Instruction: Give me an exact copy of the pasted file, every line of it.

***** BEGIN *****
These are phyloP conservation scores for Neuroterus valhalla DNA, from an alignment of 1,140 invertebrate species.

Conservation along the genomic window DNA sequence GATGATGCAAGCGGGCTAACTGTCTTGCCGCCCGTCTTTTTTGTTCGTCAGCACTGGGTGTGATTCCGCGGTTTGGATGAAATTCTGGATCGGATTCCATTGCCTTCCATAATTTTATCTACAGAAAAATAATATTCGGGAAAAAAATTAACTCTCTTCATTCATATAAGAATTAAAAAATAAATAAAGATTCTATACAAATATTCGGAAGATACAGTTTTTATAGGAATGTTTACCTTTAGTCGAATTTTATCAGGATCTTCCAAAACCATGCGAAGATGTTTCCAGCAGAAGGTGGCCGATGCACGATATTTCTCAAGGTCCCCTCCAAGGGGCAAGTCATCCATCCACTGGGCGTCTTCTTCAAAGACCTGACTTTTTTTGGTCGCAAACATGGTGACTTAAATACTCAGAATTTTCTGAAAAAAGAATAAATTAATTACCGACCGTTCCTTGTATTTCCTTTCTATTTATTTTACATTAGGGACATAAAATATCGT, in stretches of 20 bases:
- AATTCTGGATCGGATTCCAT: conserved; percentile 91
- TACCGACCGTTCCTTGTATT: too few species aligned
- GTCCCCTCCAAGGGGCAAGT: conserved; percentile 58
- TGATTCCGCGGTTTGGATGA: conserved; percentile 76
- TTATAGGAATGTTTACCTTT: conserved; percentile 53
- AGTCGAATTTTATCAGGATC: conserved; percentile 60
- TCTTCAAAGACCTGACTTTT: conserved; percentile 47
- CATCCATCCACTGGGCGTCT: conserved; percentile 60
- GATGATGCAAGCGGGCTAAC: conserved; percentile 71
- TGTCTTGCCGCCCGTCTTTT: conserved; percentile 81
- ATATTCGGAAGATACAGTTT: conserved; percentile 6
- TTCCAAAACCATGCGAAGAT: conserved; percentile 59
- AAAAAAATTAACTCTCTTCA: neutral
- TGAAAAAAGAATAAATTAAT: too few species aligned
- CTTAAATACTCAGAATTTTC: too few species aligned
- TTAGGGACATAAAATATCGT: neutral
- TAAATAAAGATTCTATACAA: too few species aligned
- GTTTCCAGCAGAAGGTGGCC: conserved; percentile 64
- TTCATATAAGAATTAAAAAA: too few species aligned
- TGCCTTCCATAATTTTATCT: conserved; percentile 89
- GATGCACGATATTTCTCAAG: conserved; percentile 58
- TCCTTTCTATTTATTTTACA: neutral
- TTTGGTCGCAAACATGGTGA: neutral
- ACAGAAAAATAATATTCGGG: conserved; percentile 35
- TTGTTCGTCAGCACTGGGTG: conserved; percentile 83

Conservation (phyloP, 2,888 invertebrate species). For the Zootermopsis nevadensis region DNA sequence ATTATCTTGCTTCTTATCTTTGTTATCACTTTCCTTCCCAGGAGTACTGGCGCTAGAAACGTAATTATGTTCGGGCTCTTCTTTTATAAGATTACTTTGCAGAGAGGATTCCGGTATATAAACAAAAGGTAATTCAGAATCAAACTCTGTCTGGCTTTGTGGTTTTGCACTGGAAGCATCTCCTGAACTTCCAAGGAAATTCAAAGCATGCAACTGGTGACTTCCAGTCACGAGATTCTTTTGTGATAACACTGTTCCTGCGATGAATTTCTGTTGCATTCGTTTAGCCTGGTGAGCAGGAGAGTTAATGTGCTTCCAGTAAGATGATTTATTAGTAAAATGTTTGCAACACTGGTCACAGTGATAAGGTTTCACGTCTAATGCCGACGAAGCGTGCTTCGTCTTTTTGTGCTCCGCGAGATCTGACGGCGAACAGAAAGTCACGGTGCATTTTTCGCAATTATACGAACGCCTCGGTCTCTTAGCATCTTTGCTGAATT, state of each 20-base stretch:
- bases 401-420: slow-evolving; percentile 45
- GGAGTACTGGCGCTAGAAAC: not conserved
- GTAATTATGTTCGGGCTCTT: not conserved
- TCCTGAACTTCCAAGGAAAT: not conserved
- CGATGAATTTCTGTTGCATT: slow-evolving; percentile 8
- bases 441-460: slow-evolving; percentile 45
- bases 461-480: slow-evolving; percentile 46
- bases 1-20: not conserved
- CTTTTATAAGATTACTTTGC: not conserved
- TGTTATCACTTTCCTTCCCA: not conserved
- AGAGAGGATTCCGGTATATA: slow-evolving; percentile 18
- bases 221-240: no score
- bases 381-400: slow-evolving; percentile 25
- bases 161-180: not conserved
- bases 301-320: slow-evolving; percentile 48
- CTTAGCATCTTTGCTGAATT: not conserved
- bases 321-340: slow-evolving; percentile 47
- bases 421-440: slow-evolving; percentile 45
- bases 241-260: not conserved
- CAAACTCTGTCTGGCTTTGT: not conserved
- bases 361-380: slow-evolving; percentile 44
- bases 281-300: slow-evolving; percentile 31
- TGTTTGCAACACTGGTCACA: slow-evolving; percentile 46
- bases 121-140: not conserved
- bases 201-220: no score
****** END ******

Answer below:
These are phyloP conservation scores for Neuroterus valhalla DNA, from an alignment of 1,140 invertebrate species.

Conservation along the genomic window DNA sequence GATGATGCAAGCGGGCTAACTGTCTTGCCGCCCGTCTTTTTTGTTCGTCAGCACTGGGTGTGATTCCGCGGTTTGGATGAAATTCTGGATCGGATTCCATTGCCTTCCATAATTTTATCTACAGAAAAATAATATTCGGGAAAAAAATTAACTCTCTTCATTCATATAAGAATTAAAAAATAAATAAAGATTCTATACAAATATTCGGAAGATACAGTTTTTATAGGAATGTTTACCTTTAGTCGAATTTTATCAGGATCTTCCAAAACCATGCGAAGATGTTTCCAGCAGAAGGTGGCCGATGCACGATATTTCTCAAGGTCCCCTCCAAGGGGCAAGTCATCCATCCACTGGGCGTCTTCTTCAAAGACCTGACTTTTTTTGGTCGCAAACATGGTGACTTAAATACTCAGAATTTTCTGAAAAAAGAATAAATTAATTACCGACCGTTCCTTGTATTTCCTTTCTATTTATTTTACATTAGGGACATAAAATATCGT, in stretches of 20 bases:
- AATTCTGGATCGGATTCCAT: conserved; percentile 91
- TACCGACCGTTCCTTGTATT: too few species aligned
- GTCCCCTCCAAGGGGCAAGT: conserved; percentile 58
- TGATTCCGCGGTTTGGATGA: conserved; percentile 76
- TTATAGGAATGTTTACCTTT: conserved; percentile 53
- AGTCGAATTTTATCAGGATC: conserved; percentile 60
- TCTTCAAAGACCTGACTTTT: conserved; percentile 47
- CATCCATCCACTGGGCGTCT: conserved; percentile 60
- GATGATGCAAGCGGGCTAAC: conserved; percentile 71
- TGTCTTGCCGCCCGTCTTTT: conserved; percentile 81
- ATATTCGGAAGATACAGTTT: conserved; percentile 6
- TTCCAAAACCATGCGAAGAT: conserved; percentile 59
- AAAAAAATTAACTCTCTTCA: neutral
- TGAAAAAAGAATAAATTAAT: too few species aligned
- CTTAAATACTCAGAATTTTC: too few species aligned
- TTAGGGACATAAAATATCGT: neutral
- TAAATAAAGATTCTATACAA: too few species aligned
- GTTTCCAGCAGAAGGTGGCC: conserved; percentile 64
- TTCATATAAGAATTAAAAAA: too few species aligned
- TGCCTTCCATAATTTTATCT: conserved; percentile 89
- GATGCACGATATTTCTCAAG: conserved; percentile 58
- TCCTTTCTATTTATTTTACA: neutral
- TTTGGTCGCAAACATGGTGA: neutral
- ACAGAAAAATAATATTCGGG: conserved; percentile 35
- TTGTTCGTCAGCACTGGGTG: conserved; percentile 83

Conservation (phyloP, 2,888 invertebrate species). For the Zootermopsis nevadensis region DNA sequence ATTATCTTGCTTCTTATCTTTGTTATCACTTTCCTTCCCAGGAGTACTGGCGCTAGAAACGTAATTATGTTCGGGCTCTTCTTTTATAAGATTACTTTGCAGAGAGGATTCCGGTATATAAACAAAAGGTAATTCAGAATCAAACTCTGTCTGGCTTTGTGGTTTTGCACTGGAAGCATCTCCTGAACTTCCAAGGAAATTCAAAGCATGCAACTGGTGACTTCCAGTCACGAGATTCTTTTGTGATAACACTGTTCCTGCGATGAATTTCTGTTGCATTCGTTTAGCCTGGTGAGCAGGAGAGTTAATGTGCTTCCAGTAAGATGATTTATTAGTAAAATGTTTGCAACACTGGTCACAGTGATAAGGTTTCACGTCTAATGCCGACGAAGCGTGCTTCGTCTTTTTGTGCTCCGCGAGATCTGACGGCGAACAGAAAGTCACGGTGCATTTTTCGCAATTATACGAACGCCTCGGTCTCTTAGCATCTTTGCTGAATT, state of each 20-base stretch:
- bases 401-420: slow-evolving; percentile 45
- GGAGTACTGGCGCTAGAAAC: not conserved
- GTAATTATGTTCGGGCTCTT: not conserved
- TCCTGAACTTCCAAGGAAAT: not conserved
- CGATGAATTTCTGTTGCATT: slow-evolving; percentile 8
- bases 441-460: slow-evolving; percentile 45
- bases 461-480: slow-evolving; percentile 46
- bases 1-20: not conserved
- CTTTTATAAGATTACTTTGC: not conserved
- TGTTATCACTTTCCTTCCCA: not conserved
- AGAGAGGATTCCGGTATATA: slow-evolving; percentile 18
- bases 221-240: no score
- bases 381-400: slow-evolving; percentile 25
- bases 161-180: not conserved
- bases 301-320: slow-evolving; percentile 48
- CTTAGCATCTTTGCTGAATT: not conserved
- bases 321-340: slow-evolving; percentile 47
- bases 421-440: slow-evolving; percentile 45
- bases 241-260: not conserved
- CAAACTCTGTCTGGCTTTGT: not conserved
- bases 361-380: slow-evolving; percentile 44
- bases 281-300: slow-evolving; percentile 31
- TGTTTGCAACACTGGTCACA: slow-evolving; percentile 46
- bases 121-140: not conserved
- bases 201-220: no score